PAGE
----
But one of the things as you think about elementary schools and daycares is just the massive amount of mixing that kids do with each other. And I totally agree with Tom’s point; hopefully we will learn a lot more, and hopefully there will be some good news about kids passing the virus on. But if it is like we fear and that there’s a lot of transmission, it will be better if, say, there’s a class of twenty kids, that that class kind of sticks together throughout the day and that kids aren’t mixing with the other five hundred kids in the school. Similarly, for daycare, if there are, like, four rooms, but there was, like, party time when all the kids play together, it’s better to keep the kids in their own rooms so that if there is a problem it can be more quickly isolated to that room. And these are things that will disrupt the normal function of schools at all levels, but may be necessary to be able to—be able to open in sort of a staged way.

WOODRUFF: Well, I’m so glad I asked that. I get more questions about this than anything else, so I really wanted to get that on the table. Thank you both.

Now it’s time to open this up. I want to invite members to join the conversation. I am told we were expecting over nine hundred of you to join us, and we are going to try to get to as many questions as we can. Just another reminder: the conference call is on the record. We ask you to state your name, your affiliation, and please limit yourself to one question—one concise question—so we can get as many members as possible. Now, the operator is going to be calling on you. And I’m going to turn it over to the operator.

OPERATOR: Thank you very much. Ladies and gentlemen, at this time we would like to open the floor for questions.

(Gives queuing instructions.)

Our first question will come from Congresswoman Donna Shalala, U.S. House of Representatives.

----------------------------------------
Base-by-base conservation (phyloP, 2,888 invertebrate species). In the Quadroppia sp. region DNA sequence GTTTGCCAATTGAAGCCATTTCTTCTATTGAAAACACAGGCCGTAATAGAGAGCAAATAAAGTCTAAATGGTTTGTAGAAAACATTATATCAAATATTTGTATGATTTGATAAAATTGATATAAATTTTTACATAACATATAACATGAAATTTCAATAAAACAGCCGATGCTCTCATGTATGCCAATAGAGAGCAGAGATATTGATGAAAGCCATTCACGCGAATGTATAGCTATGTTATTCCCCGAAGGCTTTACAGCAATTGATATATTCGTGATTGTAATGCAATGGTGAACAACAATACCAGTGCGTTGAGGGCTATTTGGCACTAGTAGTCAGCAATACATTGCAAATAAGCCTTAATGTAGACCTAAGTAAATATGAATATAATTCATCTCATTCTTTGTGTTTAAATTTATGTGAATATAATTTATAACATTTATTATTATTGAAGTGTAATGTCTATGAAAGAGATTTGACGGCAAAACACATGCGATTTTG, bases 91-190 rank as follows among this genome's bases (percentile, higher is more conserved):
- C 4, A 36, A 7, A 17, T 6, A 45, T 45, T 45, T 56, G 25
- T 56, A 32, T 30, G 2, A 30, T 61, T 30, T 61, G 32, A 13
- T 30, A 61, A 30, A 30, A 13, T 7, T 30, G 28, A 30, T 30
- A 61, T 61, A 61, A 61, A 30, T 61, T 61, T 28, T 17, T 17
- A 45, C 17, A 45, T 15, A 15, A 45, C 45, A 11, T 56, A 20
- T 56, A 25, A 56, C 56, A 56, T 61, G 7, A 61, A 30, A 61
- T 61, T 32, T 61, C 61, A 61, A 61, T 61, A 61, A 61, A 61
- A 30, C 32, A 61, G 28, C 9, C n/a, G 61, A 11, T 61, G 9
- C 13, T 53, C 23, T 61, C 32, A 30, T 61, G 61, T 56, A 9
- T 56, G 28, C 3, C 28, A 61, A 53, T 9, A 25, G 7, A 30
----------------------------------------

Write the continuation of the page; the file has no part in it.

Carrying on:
Q: Hi. Just a quick question.

And that is, we know—at least, we have the outlines of what to do. You’ve all told us. It’s testing. It’s contract tracing. It’s quarantine. It’s infection control. I mean, there’s a long list. And the CDC put out a list. But the president has simply decided: You know, it’s the states that are going to have to do this. But there’s no thinking through what the role of the federal government is, what is the role of states, what’s the role of local health officials. We actually have a bill that we’ve introduced that says the states have to come to HHS and get a sign-off on their—on their health strategy, and the federal government will fund it. We need something so that my state of Florida, which wants to open tomorrow, doesn’t infect the state next to it. And how are you thinking about who’s responsible for what?

FRIEDEN: Secretary Shalala, it’s a great question, as always. And not one that’s easy to answer at this time. I do think that the opening up America framework that the White House released is a sensible framework. What’s lacking is the next step of specific measures that would allow the clear assessment of whether a state has reached those measures. And also, a real national discussion about some innovation, and how to open in a safer way. Because there are some sensible things that states are proposing to try to get economic activity back on track. That’s going to require, I think, a real national conversation. But in reality, as you know, the states have a lot of autonomy when it comes to health issues.

However, if I look around the world, I’m really amazed by what we’re seeing in places like Canada and Australia, and what we could conceivably see in the United States. If one area, a province or a state, doesn’t control the infection and another does, then it’s almost inconceivable that the place that’s having fewer cases wouldn’t want to keep people from the places having more cases out. And so we’re seeing concrete barriers between provinces in Australia. We’re seeing travel restrictions within Canada. And it’s unthinkable that that would happen among American states, and yet potentially inevitable if there isn’t a minimum level of control in many different places, or something surprising happens with how the virus spreads.


SHARFSTEIN: Yeah. I mean, I agree with that. And I would say I completely agree with the premise of Secretary Shalala’s question, which is that I think the federal government needs to play a critical role here. And it’s not enough just to say: Here are some guiding principles and good luck out there. I think it’s very important for the federal government to be very clear about their expectations for states. I think the idea of having states have concrete plans and getting resources based on effective plans is a very good one. And I would love to see that pass Congress.

WOODRUFF: OK. Next question.